It is commonly thought that the demolition of the Calais jungle brought an end to the ‘migrant problem’ there. This was not the case. For many the realisation that Calais is still significant in the refugee crisis came only recently, when on 1 February violence broke out between groups of refugees, leaving four Eritrean refugees shot, allegedly by a trafficker. The shooting and mass brawls that followed were the subject of much media attention. Similar to the news coverage that had come before it, from Aylan Kurdi, who washed up on a Turkish beach, to Omran Daqneesh, who sat tranced in the back of the ambulance, this recent media frenzy focused almost entirely on the gory details: the weapons, ethnic divides, and the repressive police response. It completely missed the point.
There are roughly 800 refugees in Calais, mostly from Eritrea, Afghanistan and Iraq. They are not allowed any permanent shelter, including tents, and are subjected to constant police violence. The heavy police presence is designed to intimidate them, involving beatings, confiscating belongings, and even tasering. Sleeping bags and coats are routinely pepper sprayed to make them unusable. The refugees are completely reliant on local charities, and with temperatures regularly sub-zero it is unsurprising that illness is spreading. It is hard to imagine how conditions could be worse.
Considering the conditions it is unsurprising, even inevitable, that we’re seeing this kind of violence. It comes as the new May-Macron deal on Calais takes effect. The deal sees Britain give an extra £44.5m to France to aid policing, as well as vague promises about increasing the speed of asylum applications. This brings the total British contribution to Calais security to approximately £150m in the last three years. If this kind of money was being invested in refugees’ lives, instead of being used to crush them, we would not see this level of violence.
I first travelled to Calais in May of last year, and this month I returned for the fifth time. The group I went with, Oxfordshire Refugee Solidarity, began as only a couple of friends. On our most recent trip we were 32 strong, with two minibuses and a van full of aid. We were concerned by recent events, unsure of how tense the situation would be and whether the increasing police presence would interrupt our work. We worked on preparing and sorting aid before heading out to distribute it. Although the majority of distributions are calm, refugees are suffering immensely with very little aid, so there is always the potential for the situation to develop. A typical distribution involves a van full of aid and about 10 volunteers making a funnel from the back of the van doors. Two more volunteers stand at the front of the queue with their backs to the van working out which items they need. The final volunteer stays in the van retrieving the correct items, and passing them on; this was my job. In the end the distribution was one of the calmest I’ve been on, so when we were done we spent some time talking to the refugees, making them tea and listening to their stories.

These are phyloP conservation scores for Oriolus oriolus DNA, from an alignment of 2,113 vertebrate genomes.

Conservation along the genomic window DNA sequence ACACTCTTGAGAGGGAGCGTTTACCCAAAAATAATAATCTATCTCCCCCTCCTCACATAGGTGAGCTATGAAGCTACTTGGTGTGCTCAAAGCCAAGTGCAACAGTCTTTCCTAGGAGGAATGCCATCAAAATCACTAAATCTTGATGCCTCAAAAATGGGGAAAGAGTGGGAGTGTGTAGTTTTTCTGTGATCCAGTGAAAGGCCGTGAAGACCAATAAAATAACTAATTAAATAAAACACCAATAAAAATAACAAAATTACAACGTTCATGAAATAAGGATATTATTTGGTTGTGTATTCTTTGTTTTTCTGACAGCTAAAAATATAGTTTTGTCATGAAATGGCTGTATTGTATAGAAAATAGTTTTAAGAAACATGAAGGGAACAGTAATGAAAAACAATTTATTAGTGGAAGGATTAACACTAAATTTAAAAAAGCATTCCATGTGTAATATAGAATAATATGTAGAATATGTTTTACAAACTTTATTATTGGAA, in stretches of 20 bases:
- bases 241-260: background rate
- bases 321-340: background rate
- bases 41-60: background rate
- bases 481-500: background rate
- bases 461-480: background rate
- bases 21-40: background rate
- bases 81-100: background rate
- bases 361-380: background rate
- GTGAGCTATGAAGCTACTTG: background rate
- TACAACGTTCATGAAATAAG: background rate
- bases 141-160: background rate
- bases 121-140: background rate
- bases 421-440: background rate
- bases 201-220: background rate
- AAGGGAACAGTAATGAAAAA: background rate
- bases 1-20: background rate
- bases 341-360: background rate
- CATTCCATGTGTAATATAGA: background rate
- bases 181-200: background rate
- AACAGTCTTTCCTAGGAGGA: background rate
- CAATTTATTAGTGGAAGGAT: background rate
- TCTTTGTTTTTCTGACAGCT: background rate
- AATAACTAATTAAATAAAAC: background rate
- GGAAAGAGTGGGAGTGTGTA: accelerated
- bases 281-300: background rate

This was the first chance I had to take in my surroundings: just off a roundabout, underneath a motorway. The refugees congregate here because it provides them with some shelter from the weather. The refugees here are mostly Eritrean, fleeing an oppressive state and indefinite military conscription. I met a young man called Nathanael with impeccable English, and as he described his story to me it dawned on me that he was who I would be, had I been born in Eritrea. He said he was 18 and wanted to study Political Science at university, that he had fled to avoid conscription, and that all he sought was peace and freedom. When I asked him why he didn’t seek asylum in France he simply pointed to what was around him. From police violence, to resentment and aggression from some locals, he had a point: if this was my only view of a country I doubt I’d want to live there. He was friendly while we talked, but there was an inescapable sadness in his face and exhaustion in his voice. To see this in someone younger than me was truly heartbreaking.
I think too often the debate surrounding the situation in Calais is only an academic one, with near complete disregard for human suffering. Arguments against helping refugees centre on the concept that they are not real refugees, but instead ‘economic migrants’. Not only is this factually wrong, it presumes that they are leaving a country that is hospitable. Anyone who has actually seen their faces would know that no one deserves to live like they do in Calais, least of all those fleeing famine, oppression and wars; often wars that we are involved in.
In the end the solution to the refugee crisis will be foreign policy; stabilising peaceful democracies instead of generating power vacuums in which violence can spread, so that people don’t have to leave their homes. What is most tragic about the refugee crisis is that the suffering – especially in Calais – is the result of a political decision not to help. The responsibility therefore is ours, to do whatever we can to make life bearable for the refugees suffering in Calais and throughout Europe.